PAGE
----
This rapid urban population growth has been caused by factors such as prospects for more jobs, access to medical treatment, and general attractions of urban lives. Many migrants to the cities, however, have discovered that their prospects are not significantly improved by relocation, and unemployment and underemployment are rampant in every major city in Africa. Increases in population cause a number of serious problems. With an average annual growth rate in agriculture of about 2.5 o self sufficiency in food production becomes a more elusive goal. Additionally, high population growth puts pressures on the soil by decreasing the time it is allowed to lay fallow; pastures land declines and the result is over grazing, which in turn causes in creased friction between farmers and herders.
It is noted that population growth is closely correlated with the number of children per woman and in the countries where the primary school enrollment for girls is nigh it is found that the infant mortality is lower. The fertility rate is also negatively correlated with the number of girls registered in primary school showing that education of women is a crucial variable in the explanation of the fertility tendency observed in African countries and accordingly constitutes and important factor of the relation between demographic growth and development.
Population growth affects the increase of urban areas through the process of n migration. Fertility is higher among population working on agriculture than it is in urban population. As a result rural-urban migration takes place. This could cause serious shortage of labour force in the area of origin and as a consequence lack of food supply while it could cause an excess of labour , increased demand for health and education services and could create rapid urbanization and development of towns in the areas of destination.
Population growth remains rapid in many poor countries. For example, the population of West Africa is expanding at an annual rate of 2.6 % and is expected to more than quadruple in size by the end of the century. The projected addition of one billion people to the region’s current population of 320 million is an obstacle to development and makes it difficult to be optimistic about the future of this and other regions with similar demographic and socio-economic conditions. There are several reasons for concern:

a) Environmental degradation: Global environmental problems (e.g. climate change, decreasing biodiversity) receive much media and scientific attention in the West, but are not a high priority for policy makers in poor countries, except where substantial populations live in low lying coastal areas (e.g. Bangladesh). Instead, most developing countries have critical local environmental problems that require urgent attention, including shortages of fresh water and arable land, and water, air and soil pollution. Environmental stresses have been building up over time and are likely to become much more severe as populations and economies expand further.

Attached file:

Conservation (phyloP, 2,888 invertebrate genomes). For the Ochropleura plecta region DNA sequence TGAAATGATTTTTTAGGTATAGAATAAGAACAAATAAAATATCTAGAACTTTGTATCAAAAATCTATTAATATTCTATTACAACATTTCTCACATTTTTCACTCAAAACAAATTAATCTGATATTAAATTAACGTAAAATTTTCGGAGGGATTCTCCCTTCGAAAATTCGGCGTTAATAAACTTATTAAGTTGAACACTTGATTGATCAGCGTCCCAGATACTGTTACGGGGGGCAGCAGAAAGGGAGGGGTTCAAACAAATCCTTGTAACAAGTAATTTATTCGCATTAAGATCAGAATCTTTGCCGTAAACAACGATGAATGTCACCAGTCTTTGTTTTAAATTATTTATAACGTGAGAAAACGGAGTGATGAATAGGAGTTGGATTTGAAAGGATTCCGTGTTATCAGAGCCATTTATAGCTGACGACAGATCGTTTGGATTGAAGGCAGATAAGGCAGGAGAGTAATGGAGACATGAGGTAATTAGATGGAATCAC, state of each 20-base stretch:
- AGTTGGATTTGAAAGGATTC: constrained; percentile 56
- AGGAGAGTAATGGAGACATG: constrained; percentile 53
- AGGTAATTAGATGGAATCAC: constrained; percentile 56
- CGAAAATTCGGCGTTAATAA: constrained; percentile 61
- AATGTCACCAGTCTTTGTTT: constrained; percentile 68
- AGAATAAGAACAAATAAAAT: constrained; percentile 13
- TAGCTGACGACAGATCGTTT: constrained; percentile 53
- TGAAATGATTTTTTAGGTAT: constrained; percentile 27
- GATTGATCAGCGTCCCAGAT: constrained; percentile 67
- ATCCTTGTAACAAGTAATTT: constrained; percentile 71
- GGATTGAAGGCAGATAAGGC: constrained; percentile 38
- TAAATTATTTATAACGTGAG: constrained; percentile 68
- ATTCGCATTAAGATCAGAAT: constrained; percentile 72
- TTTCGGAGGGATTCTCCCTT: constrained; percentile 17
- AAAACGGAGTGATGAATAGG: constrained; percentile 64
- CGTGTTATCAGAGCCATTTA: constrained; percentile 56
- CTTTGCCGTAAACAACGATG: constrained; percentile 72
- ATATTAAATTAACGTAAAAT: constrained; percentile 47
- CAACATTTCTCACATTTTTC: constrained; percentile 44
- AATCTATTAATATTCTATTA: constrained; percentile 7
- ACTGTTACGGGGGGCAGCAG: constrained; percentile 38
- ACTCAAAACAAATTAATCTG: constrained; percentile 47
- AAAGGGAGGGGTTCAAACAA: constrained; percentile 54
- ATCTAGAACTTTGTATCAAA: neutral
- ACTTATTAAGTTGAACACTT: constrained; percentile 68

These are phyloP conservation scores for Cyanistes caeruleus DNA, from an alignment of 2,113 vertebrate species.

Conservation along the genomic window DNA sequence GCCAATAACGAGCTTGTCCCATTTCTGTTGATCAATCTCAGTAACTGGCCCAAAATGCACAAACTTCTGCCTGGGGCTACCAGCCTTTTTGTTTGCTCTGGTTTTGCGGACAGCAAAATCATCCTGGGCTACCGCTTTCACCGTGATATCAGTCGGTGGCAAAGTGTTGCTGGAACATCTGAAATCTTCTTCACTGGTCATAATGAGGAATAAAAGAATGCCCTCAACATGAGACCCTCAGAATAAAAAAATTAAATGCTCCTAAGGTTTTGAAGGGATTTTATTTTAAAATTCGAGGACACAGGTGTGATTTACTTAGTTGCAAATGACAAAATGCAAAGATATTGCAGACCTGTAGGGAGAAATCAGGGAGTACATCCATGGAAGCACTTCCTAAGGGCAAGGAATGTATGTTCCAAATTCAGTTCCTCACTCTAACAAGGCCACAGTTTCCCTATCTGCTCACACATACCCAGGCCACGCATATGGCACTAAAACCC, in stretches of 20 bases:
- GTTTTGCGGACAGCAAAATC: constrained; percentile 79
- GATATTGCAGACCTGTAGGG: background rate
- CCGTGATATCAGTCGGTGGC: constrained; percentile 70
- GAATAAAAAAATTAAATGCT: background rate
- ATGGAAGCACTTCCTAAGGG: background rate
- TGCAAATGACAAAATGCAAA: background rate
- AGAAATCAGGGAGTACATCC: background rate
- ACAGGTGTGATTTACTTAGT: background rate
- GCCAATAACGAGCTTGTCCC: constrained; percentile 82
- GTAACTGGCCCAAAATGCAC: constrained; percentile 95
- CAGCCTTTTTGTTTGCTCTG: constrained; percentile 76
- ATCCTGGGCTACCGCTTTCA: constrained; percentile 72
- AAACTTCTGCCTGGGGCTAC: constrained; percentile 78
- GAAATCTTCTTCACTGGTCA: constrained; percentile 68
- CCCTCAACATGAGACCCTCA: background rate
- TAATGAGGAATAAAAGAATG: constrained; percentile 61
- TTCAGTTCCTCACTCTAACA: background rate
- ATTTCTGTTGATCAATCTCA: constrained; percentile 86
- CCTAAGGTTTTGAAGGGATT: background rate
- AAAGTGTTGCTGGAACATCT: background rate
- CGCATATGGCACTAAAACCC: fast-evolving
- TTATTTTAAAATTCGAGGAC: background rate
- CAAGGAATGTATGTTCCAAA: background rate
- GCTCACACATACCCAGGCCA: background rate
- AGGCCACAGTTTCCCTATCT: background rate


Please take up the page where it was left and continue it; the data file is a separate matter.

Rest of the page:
b) Economic stagnation: In poor societies population sizes often double in two or three decades. As a result, industries, housing, schools, health clinics, and infrastructure must be built at least at the same rate in order for standards of living not to deteriorate. Many communities are unable to keep up, as is evident from high unemployment rates, explosive growth of slum populations, overcrowded schools and health facilities and dilapidated public infrastructure (i.e. roads, bridges, sewage systems, piped water, electric power. In addition, rapidly growing populations have young age structures. The resulting low ratio of workers to dependents depresses standards of living and makes it more difficult to invest in the physical and human capital needed for expanding economies. The size of the formal labour force is also limited by the need for women to remain at home to take care of large families.

c) Maternal mortality: High birth rates imply frequent childbearing throughout the potential reproductive years. Each pregnancy is associated with a risk of death, and this risk rises with age of the mother and the order of the pregnancy. In the least developed countries the life-time risk of dying from pregnancy related causes is near 5% and many more women suffer related health problems or disabilities.

d) Political unrest: Half the population of the least developed world is under age 20. Unemployment is widespread because economies are unable to provide jobs for the rapidly growing number of young people seeking to enter the labour force. Vigorous competition for limited numbers of jobs leads to low wages which in turn contributes to poverty. The presence of large numbers of unemployed and frustrated males likely contributes to socio-economic tensions, high crime rates and political instability.

Of course, population growth is not the only or even the main cause of poverty in the developing world. Nevertheless population growth has pervasive adverse effects on societies and hinders development efforts. Poor countries would be better off with lower population growth rates.
francis1897 answered the question on January 12, 2023 at 09:01